Hervey Bay’s inner secrets by Phil James

Hervey Bay has a well-deserved reputation for fishing that most serious anglers would love to explore. There are plenty of opportunities for catching a variety of reef species as well as bream, whiting, flathead and a number of visiting pelagics. And all of which can be found in the secrets of the Bay's inner reefs.

Hervey Bay boat harbour at Urangan has two excellent ramps, each with four lanes and an adequate vehicle park. A small pontoon is provided near the northern ramp, and a new longer pontoon between the ramps is under construction. This should make launching and retrieving boats a much more enjoyable task.

In good conditions, offshore craft can head for the prolific reef and game fishing grounds north and west of Fraser Island. Other crews can even contemplate the run through the Sandy Cape Spit to the shoals, or even the Gardner Banks. The not so adventurous can set their sights on popular spots such as Meringa Pinnacles, Moon Ledge, Outer Banks or Bogimbah Ledge. Smaller and less powerful craft, can leave the harbour knowing that within five minutes, ten at the most, they will be fishing.


The Channel

Just minutes from the harbour entrance, the main channel covers an assortment of rocky ledges in up to 10m of often swiftly flowing water. They extend from a little south of the harbour towards the Urangan Pier and across to the shallow waters to Round Island where they become part of the shallow reef system.

There are no particular hot spots here although many anglers, myself included, tend to return to the same marks on each outing. It is just a matter of sounding the area and picking up a good ledge or other interesting feature, and anchoring suitably up-current. For the record, my regular mark is at 25º 17.58' S, 152º 54.6' E, a good starting point that is regularly productive.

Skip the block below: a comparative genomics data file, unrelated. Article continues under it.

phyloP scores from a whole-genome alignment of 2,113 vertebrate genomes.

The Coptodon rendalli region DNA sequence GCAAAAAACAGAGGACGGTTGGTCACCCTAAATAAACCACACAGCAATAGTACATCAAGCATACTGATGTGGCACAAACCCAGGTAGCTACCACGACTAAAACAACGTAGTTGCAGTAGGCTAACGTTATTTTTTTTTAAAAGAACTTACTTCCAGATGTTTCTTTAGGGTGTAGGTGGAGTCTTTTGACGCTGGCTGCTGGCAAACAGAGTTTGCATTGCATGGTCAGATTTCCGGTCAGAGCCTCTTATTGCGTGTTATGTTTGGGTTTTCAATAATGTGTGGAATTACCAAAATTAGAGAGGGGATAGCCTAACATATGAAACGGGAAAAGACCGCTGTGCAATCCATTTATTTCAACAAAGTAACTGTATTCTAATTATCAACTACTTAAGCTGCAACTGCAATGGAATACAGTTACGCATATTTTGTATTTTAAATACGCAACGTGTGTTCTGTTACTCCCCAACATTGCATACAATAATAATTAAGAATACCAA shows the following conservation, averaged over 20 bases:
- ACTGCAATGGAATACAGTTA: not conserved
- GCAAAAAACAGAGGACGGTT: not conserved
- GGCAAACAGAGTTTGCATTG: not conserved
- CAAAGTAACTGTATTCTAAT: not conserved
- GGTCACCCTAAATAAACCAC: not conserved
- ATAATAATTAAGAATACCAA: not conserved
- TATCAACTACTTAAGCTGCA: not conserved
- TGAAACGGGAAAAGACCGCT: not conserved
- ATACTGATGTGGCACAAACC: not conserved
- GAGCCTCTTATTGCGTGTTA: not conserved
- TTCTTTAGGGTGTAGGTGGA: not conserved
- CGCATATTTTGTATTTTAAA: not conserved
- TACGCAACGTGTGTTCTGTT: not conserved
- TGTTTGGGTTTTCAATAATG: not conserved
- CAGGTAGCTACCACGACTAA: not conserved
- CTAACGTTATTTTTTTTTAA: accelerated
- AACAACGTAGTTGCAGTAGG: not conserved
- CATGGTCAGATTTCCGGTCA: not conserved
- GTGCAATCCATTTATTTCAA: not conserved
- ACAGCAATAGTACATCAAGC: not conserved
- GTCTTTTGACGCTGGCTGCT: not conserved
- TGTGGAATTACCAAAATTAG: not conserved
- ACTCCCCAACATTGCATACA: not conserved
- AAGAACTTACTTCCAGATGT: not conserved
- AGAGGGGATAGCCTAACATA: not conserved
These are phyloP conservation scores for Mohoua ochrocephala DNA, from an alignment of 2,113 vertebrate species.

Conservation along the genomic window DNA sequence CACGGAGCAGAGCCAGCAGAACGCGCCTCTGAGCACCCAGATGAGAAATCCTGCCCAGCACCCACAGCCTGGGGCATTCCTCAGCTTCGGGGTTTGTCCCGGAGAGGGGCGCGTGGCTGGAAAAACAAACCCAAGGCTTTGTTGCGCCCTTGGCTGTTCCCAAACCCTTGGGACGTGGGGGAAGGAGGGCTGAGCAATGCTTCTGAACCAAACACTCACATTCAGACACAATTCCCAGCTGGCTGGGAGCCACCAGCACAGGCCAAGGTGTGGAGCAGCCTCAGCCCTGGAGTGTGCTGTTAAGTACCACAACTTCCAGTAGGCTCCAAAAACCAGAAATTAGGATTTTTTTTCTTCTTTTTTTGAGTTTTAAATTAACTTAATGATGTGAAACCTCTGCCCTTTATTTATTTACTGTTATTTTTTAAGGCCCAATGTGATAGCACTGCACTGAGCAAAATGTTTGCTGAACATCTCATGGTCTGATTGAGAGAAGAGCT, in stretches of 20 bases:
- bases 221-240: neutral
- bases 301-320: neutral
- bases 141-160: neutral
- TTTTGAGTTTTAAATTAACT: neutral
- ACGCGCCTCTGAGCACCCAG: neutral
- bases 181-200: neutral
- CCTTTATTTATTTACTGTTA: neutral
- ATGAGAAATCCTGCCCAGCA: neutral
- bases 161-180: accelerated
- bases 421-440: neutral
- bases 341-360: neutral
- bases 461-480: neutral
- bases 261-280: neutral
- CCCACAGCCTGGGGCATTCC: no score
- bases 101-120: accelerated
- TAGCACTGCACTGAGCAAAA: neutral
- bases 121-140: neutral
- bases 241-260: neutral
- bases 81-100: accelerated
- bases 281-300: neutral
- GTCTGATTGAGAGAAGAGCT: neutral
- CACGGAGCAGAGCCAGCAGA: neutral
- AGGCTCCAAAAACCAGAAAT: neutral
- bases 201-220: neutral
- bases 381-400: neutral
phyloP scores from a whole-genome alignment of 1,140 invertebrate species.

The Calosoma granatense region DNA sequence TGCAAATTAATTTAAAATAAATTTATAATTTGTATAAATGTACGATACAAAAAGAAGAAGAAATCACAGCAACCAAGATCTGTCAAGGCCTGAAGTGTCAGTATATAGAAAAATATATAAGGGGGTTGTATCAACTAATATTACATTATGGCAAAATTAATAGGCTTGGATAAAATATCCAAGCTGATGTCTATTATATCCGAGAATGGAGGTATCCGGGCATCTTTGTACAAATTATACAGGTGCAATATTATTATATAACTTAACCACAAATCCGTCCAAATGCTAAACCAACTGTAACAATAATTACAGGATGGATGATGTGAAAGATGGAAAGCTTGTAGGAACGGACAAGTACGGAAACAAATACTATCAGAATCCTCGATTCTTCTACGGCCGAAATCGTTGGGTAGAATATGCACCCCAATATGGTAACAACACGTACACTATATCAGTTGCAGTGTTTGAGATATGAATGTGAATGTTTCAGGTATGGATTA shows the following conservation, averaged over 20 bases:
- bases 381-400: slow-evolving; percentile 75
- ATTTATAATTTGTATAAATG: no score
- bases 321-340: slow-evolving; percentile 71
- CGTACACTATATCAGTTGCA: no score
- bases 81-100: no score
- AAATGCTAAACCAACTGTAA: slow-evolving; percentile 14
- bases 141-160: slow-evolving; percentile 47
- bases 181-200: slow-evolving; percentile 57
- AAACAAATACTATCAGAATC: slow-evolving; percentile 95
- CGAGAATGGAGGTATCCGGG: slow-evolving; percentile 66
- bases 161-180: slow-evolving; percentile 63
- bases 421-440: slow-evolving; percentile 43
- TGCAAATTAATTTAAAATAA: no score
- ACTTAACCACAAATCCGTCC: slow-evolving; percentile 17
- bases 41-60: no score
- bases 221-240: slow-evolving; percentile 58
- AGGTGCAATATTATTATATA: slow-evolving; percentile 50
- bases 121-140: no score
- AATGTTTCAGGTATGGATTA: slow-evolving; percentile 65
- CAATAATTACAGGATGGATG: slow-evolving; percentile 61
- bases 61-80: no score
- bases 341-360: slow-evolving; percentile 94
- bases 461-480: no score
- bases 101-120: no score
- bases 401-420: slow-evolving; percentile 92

This main channel experiences strong currents, particularly on spring tides, and although some good catches are made throughout a neap run, the best plan is to work each side of either the top or bottom of a tide. I prefer to fish over the bottom of the tide, as I prefer to fish some of the more shallow reefs over the high water. On occasions, working the last of the ebb will produce plenty of action, then when you expect fish to really fire on the flood, all goes quiet. Of course, exactly the opposite sequence of events often happens.

The full range of reef fish is available here and I will address species and tactics further on.

Round Island

As an extension of the rocky ledges of Round Island, a coral and rock reef extends north to a point about 200m west of the yellow buoy. Small boats travelling from the harbour need to keep this buoy to port, and not wander too far to the east particularly at low tide.

There is plenty of tidal flow on the flood tide but on the ebb, particularly close to Round Island, the flow is minimal due to the current deflecting effect.

A lot of this reef is made up of very heavy coral and rock structures, and can be very hard on terminal tackle. My preference is to fish along the reef edges or areas where the coral structures are more scattered. On very low tides, the reef bares close to Round Island and close to its northern extremity.

Woody and Green Zone

North and east of the Round Island system, is a broad area of shallow reef that extends from the shallows towards the red beacon and north cardinal beacon with a prominent blind gutter bisecting it. Tidal flow tends to be greatest before and after the top of the tide while on the lower ebb tides there is less run off the shallows to the south. While most of the reef is made up of scattered rock and coral, there are some very heavy patches.